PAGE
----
By: Mir Nelofar Nazir
Vitamin D is a fat soluble vitamin.It resembles sterols in structure and functions like a hormone.Vitamin D was isolated by Angus in 1931 who named it Calciferol. Ergocalciferol (vitamin D2) is formed from ergosterol and is present in plants.Cholecalciferol (Vitamin D3 ) is found in animals .Both the sterols are similar in structure except that ergocalciferol has an additional methyl group and a double bond . Ergocalciferol and cholecalciferol are sources of vitamin D activity and are referred to as provitamins. Our body makes vitamin D from sunlight on our skin and the other sources include fatty fish,fish liver oil,egg yolk,cheese,beef liver,orange juice etc.From sunlight we make most of our vitamin D usually from late March to the end of the September.In the shade or in cloudy weather our body makes less vitamin D.
Pregnancy is a critical time in the lifecycle of a woman where she is responsible not only for her own well-being, but also that of her developing fetus.Vitamin D is essential for everyone, but it’s extra critical during pregnancy.Most people know that to build and maintain strong bones and teeth, you should eat calcium-rich foods like milk and yogurt. But you might not know that vitamin D plays an equally important role — it’s what enables your body to absorb and hold onto that calcium and other minerals you and your developing baby need.Not only does vitamin D help us absorb calcium so we maintain strong bones, but the fat-soluble vitamin also aids immune function and plays a part in blood sugar regulation. Vitamin D is one of the most essential nutrients for pregnant women, and the vitamin plays a key role in the development of your little one’s bones. Although very rare, in cases of severe malnutrition low levels of vitamin D in pregnancy have been linked to conditions like rickets (a softening of the bones), muscle disease and seizures in a newborn.Maintaining adequate vitamin D levels while you have a baby on board may also lower the risk of complications like preeclampsia, gestational diabetes and even low birth weight. And while research is ongoing, studies also suggest that moms-to-be who get enough vitamin D are less likely to go into preterm labor.Pregnant and lactating women should get about 600 IUs (or the equivalent of 15 mcg) of vitamin D per day. Luckily, most prenatal vitamins provide about 400 to 600 IUs of vitamin D, and you can also get the vitamin from certain foods and beverages.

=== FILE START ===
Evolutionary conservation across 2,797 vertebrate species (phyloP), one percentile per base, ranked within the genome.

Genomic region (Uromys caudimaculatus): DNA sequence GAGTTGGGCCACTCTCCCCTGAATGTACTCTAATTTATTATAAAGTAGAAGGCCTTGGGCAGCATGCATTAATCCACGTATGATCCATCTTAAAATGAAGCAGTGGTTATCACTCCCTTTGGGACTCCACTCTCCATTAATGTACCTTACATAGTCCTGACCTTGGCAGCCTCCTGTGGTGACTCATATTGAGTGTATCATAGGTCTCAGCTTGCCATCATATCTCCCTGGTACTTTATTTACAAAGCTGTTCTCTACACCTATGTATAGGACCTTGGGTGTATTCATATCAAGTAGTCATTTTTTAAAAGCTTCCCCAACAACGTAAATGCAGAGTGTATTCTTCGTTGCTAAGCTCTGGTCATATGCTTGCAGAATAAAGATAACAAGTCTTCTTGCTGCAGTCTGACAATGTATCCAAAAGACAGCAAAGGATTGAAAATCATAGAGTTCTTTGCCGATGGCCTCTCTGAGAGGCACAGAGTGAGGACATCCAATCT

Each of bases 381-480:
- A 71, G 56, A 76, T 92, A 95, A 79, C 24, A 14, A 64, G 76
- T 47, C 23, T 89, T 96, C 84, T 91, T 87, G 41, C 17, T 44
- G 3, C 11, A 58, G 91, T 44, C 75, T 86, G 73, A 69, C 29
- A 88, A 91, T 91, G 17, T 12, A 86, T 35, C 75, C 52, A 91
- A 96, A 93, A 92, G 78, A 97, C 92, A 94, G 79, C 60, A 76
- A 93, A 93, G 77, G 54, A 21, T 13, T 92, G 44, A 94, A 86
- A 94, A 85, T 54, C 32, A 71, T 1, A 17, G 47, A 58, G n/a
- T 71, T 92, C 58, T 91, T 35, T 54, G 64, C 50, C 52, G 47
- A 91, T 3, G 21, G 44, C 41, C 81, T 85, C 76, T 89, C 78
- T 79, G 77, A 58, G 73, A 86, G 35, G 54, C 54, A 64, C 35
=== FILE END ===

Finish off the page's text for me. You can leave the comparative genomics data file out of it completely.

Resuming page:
Best foods high in vitamin D for pregnant women
Although not found in large amounts in food, it is possible to get your fix of this nutrient in food form in addition to your prenatal (and you can’t overdose on fat-soluble vitamins such as vitamin D by eating foods that are naturally rich in them, even if you’re also taking a prenatal).
Here are some of the best vitamin D-rich foods and beverages to put on your plate:
Rainbow trout (645 IU per 3 ounces, cooked): A 3-ounce serving of rainbow trout serves up more than 100 percent of a pregnant woman’s recommended daily intake for vitamin D. It’s also packed with the omega-3 fatty acids EPA and DHA that support fetal brain development.
Sockeye salmon (570 IU per 3 ounces, cooked): Ditto on salmon. The fatty fish provides a healthy amount of anti-inflammatory omega-3s, as well as vitamin D.
Fortified 2 percent milk (120 IU per 1 cup): Most cow’s milk is fortified with vitamin D, meaning manufacturers add the critical nutrient to their product to ensure consumers are hitting their goals. Cow’s milk is also a great source of calcium and protein, two other important nutrients during pregnancy.
Fortified plant-based milks (100-144 IUs per 1 cup): If you prefer non-dairy milks, opt for a plant-based milk that’s fortified with vitamin D. Check the ingredient list on the package to determine whether the nutrient has been added to the product.
Sardines (46 IU per 2 sardines, canned in oil): While sardines may not be at the top of your cravings list, the mini fishies are a good source of two bone-building nutrients, vitamin D and calcium.
Eggs (44 IU per egg): While they won’t cover your daily vitamin D needs alone, eggs are still a great choice for expecting moms. They also provide protein and choline, which supports fetal brain development and guards against other birth defects. To get your fill of the latter nutrient, be sure to eat the whole egg — not just the egg white — since choline is only found in the yolk.
Author is PG scholar in Dietetics.Tutor / Sr. Technologist at KURC.Author can be reached at [email protected]